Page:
31 March 1974, Queen performed their landmark headlining gig at The Rainbow in London, England

The sold-out show (which cost just £1.20 per ticket) marked a turning point in the young band’s career – and secured Queen as one of the era’s most exciting new acts.

The show was properly recorded and was later proposed to be the band’s first live album, but ultimately shelved. It was eventually released officially in 2014.

Freddie is seen in an elegant new white outfit at the beginning of the show, created by designer Zandra Rhodes. Rhodes explained in 2013, “I hadn’t designed any menswear before then, but I realised he’d need a flamboyant look.” She would design outfits for the rest of the band for their next UK tour in the fall.

Ahead of this Queen had been steadily building momentum, following the release of their self-titled 1973 debut, and supporting glam rockers Mott the Hoople on a UK tour. The offer of a headlining tour around Queen II, however, came as a (very pleasant) shock.

“We’d done our support tour and then promoter Mel Bush came to us – he was a pretty top promoter at the time – and he said ‘I think you guys can headline the next tour’, and we were surprised,” recalls Brian May in the mini-doc.

“I remember thinking ‘Wow, that’s very quick,’ because normally you would support a few acts and build a following, and then you would go on your headline tour. But he said ‘No, I feel you can do it, you can sell out all these places’ and he gave us a big list – Newcastle City Hall, Manchester’s Free Trade Hall or whatever, you know all the sort of classic gigs that rock bands do, and he said ‘you can fill all these and at the end, we’re going to do the Rainbow.’”

Here is a review by Rosemary Horide, a major force behind Queen’s early popularity:

“What a night! It was a finale of the big Queen tour throughout the whole country. It was the conclusive evening for their reputation. Their lift was meteorical. So many people had challenged if Queen had the authority to play in such a prestigious place as the Rainbow. Freddie appeared in his new specially eccentric white “eagle’s” costume, bouncing and miming with even bigger ecstasy than ever and sang even better than any time before. One couldn’t believe it’s the first time of Queen appearing themselves in such an important place. After a while they got used to taking advantage of the big stage. After two encores they left the stage during a big applause of the audience.”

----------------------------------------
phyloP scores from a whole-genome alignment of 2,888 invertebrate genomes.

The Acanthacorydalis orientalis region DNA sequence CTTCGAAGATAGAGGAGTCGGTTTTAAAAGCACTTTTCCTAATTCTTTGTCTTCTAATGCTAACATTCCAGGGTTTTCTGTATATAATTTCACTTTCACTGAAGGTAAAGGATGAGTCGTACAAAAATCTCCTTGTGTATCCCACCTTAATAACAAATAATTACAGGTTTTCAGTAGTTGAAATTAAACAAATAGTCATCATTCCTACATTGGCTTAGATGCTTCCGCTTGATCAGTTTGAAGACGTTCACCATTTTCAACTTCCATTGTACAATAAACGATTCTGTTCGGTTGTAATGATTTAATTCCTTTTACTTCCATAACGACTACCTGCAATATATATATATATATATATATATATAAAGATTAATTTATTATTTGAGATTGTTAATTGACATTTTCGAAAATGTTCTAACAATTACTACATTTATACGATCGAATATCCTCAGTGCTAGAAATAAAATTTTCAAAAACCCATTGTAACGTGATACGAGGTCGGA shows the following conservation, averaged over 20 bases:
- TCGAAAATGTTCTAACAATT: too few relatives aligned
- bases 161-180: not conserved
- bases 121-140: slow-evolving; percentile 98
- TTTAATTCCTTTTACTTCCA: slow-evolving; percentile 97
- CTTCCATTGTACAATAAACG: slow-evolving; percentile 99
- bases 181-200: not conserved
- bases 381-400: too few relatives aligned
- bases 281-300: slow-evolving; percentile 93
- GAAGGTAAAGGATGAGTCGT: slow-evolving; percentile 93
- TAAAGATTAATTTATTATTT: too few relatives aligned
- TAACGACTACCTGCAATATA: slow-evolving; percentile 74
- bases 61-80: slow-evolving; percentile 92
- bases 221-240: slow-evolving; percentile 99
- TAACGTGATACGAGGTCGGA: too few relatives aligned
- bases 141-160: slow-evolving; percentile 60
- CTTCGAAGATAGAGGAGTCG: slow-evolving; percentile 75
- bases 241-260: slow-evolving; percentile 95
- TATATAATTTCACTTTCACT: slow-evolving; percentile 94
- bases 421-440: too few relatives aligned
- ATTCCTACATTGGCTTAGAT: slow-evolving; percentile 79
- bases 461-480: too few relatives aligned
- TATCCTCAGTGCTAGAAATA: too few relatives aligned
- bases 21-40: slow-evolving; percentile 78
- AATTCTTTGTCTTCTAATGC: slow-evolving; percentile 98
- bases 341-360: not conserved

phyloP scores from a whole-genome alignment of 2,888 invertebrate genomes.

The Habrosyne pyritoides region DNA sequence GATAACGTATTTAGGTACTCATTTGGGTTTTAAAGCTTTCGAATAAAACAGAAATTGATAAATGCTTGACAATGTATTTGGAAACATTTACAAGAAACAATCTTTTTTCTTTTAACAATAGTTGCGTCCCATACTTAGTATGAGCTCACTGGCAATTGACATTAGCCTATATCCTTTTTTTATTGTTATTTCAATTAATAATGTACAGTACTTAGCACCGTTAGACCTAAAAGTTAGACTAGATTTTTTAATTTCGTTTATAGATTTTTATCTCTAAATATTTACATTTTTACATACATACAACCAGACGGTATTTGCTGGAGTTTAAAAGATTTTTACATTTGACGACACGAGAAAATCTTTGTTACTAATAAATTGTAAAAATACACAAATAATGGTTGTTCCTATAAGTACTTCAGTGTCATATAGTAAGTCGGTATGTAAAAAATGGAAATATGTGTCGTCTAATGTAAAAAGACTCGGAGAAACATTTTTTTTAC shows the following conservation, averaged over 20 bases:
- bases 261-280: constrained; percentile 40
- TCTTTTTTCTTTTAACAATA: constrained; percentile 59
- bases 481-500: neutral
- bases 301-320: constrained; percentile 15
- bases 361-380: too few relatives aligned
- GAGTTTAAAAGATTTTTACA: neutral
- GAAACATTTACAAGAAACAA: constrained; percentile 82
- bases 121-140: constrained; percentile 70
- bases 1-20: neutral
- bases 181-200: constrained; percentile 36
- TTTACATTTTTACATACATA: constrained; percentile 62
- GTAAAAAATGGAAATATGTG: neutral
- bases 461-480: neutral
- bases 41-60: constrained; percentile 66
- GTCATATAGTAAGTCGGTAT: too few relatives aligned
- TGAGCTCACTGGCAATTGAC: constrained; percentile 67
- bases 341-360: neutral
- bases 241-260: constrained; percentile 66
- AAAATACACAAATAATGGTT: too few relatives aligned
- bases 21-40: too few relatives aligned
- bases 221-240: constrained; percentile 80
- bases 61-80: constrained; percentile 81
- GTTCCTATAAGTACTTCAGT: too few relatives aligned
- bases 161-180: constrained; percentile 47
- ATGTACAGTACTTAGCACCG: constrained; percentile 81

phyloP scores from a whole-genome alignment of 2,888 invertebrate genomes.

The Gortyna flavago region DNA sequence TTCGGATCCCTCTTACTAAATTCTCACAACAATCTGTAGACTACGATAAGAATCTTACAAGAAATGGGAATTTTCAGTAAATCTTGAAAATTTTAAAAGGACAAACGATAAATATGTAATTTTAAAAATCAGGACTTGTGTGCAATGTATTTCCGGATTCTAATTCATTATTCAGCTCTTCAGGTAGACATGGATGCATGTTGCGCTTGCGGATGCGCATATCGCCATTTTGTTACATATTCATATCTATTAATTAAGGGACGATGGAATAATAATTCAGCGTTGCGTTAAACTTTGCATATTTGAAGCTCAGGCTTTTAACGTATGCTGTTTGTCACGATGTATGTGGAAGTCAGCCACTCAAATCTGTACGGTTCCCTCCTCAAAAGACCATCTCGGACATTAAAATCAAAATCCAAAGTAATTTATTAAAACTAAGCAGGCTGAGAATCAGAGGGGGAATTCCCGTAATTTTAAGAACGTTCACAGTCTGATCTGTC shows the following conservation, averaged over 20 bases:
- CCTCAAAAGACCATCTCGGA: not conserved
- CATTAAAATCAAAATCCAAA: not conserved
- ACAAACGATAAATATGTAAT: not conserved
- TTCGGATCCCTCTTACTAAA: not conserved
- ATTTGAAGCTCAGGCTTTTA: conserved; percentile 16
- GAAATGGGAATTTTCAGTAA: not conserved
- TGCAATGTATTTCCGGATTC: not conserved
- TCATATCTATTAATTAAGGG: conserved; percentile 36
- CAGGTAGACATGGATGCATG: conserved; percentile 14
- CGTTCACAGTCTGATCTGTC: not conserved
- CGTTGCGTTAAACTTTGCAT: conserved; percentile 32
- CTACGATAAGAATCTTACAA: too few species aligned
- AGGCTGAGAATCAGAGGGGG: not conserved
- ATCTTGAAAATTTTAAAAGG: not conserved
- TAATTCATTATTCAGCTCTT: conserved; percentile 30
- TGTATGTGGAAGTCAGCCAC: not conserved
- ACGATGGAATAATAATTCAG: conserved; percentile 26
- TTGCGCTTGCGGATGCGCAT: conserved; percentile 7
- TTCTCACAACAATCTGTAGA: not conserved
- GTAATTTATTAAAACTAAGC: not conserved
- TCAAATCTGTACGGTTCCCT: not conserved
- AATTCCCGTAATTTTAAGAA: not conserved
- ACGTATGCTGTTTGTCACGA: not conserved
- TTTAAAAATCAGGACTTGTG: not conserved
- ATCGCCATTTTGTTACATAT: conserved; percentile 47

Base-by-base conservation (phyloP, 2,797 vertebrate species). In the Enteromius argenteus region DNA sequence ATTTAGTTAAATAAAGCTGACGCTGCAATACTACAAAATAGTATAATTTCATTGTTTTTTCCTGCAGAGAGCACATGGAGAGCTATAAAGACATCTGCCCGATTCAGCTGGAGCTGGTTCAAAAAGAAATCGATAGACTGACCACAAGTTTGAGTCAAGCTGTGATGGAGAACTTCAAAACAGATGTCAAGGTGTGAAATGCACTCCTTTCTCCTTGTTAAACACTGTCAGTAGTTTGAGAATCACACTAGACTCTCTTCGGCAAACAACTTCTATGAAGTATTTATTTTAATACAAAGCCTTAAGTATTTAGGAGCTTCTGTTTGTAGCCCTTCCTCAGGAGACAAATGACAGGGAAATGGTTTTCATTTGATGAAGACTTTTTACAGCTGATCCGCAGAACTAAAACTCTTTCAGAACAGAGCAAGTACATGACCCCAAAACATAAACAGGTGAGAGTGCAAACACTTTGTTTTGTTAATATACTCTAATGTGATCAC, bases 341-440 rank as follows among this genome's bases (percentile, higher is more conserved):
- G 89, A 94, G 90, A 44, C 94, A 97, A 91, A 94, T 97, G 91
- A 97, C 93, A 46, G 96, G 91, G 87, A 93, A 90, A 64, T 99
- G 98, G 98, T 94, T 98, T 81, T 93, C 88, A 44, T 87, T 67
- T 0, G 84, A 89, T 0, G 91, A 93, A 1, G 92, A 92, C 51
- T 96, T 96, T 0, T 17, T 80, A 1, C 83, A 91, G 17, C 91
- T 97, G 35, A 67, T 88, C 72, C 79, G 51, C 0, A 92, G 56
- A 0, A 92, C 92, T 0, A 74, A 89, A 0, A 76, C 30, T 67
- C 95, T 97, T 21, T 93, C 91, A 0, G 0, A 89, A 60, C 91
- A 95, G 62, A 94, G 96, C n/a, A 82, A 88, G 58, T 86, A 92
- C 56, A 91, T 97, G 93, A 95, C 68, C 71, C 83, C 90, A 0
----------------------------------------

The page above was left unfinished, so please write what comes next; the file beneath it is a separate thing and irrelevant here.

It was noted, Freddie quickly changed from his white outfit to a black one during Brian’s solo during near the end of Great King Rat. On the next couple tours he would change during Son And Daughter, as it was a much longer frame of time. His white and black looks complement the running themes of the Queen II album, both visual and conceptual. In a 1975 interview Roger Taylor explained their choice of attire: “It provides a good contrast, I think, on stage. We like most of the actual colour, apart from the extremes of black and white, to come from the lights on stage” (in a mid-80s interview John Deacon reminisced about how Freddie and Brian dominated the songwriting in the early days but that Roger was very involved “on behalf of the overall image of the band and how to actually be a successful rock band”).

This is the earliest known performance of White Queen. Similar to the BBC version recorded a few days later on April 3, it’s a bit more sparse (although no less intense) compared to subsequent tours.

Roger Taylor’s energetic Modern Times Rock ‘n’ Roll is played at this show. While the studio version had Roger doing the lead vocal, Freddie would sing it in concert. The vocal line had to be rearranged, as his vocal range is not nearly as high as Roger’s. The song would be performed often over the next few years.

“We’d like to end with a number we usually end with, for those who’ve seen us. It’s called Liar,” declares Freddie. Brian breaks a string around the breakdown of the song (when Freddie sings “Listen!”). He unplugs and switches to his Fender Strat, as seen in the last two pictures above. His tone is much different from this point onward. For years it has been said that the power went out during Liar at this show, but this actually occurred at one of the Rainbow Theatre shows in November.

After the show, a teenaged Simon Townshend, younger brother of The Who’s Pete Townshend, told Freddie Mercury backstage that Queen were “much better than my brother’s band.” Freddie was thrilled with the compliment, even coming from a 13 year old. Interestingly enough, in a 2005 Uncut interview, Brian May declared his belief that The Who were the better of the two bands.

Queen was officially here to stay.

Many years later, Brian May reflected on playing the Rainbow: “We had a dim, distant vision of what Madison Square Garden might be like in America, but really no idea of what it was.” He added, “After that, everything was a bonus. Everything was something which I had never even dreamed about.”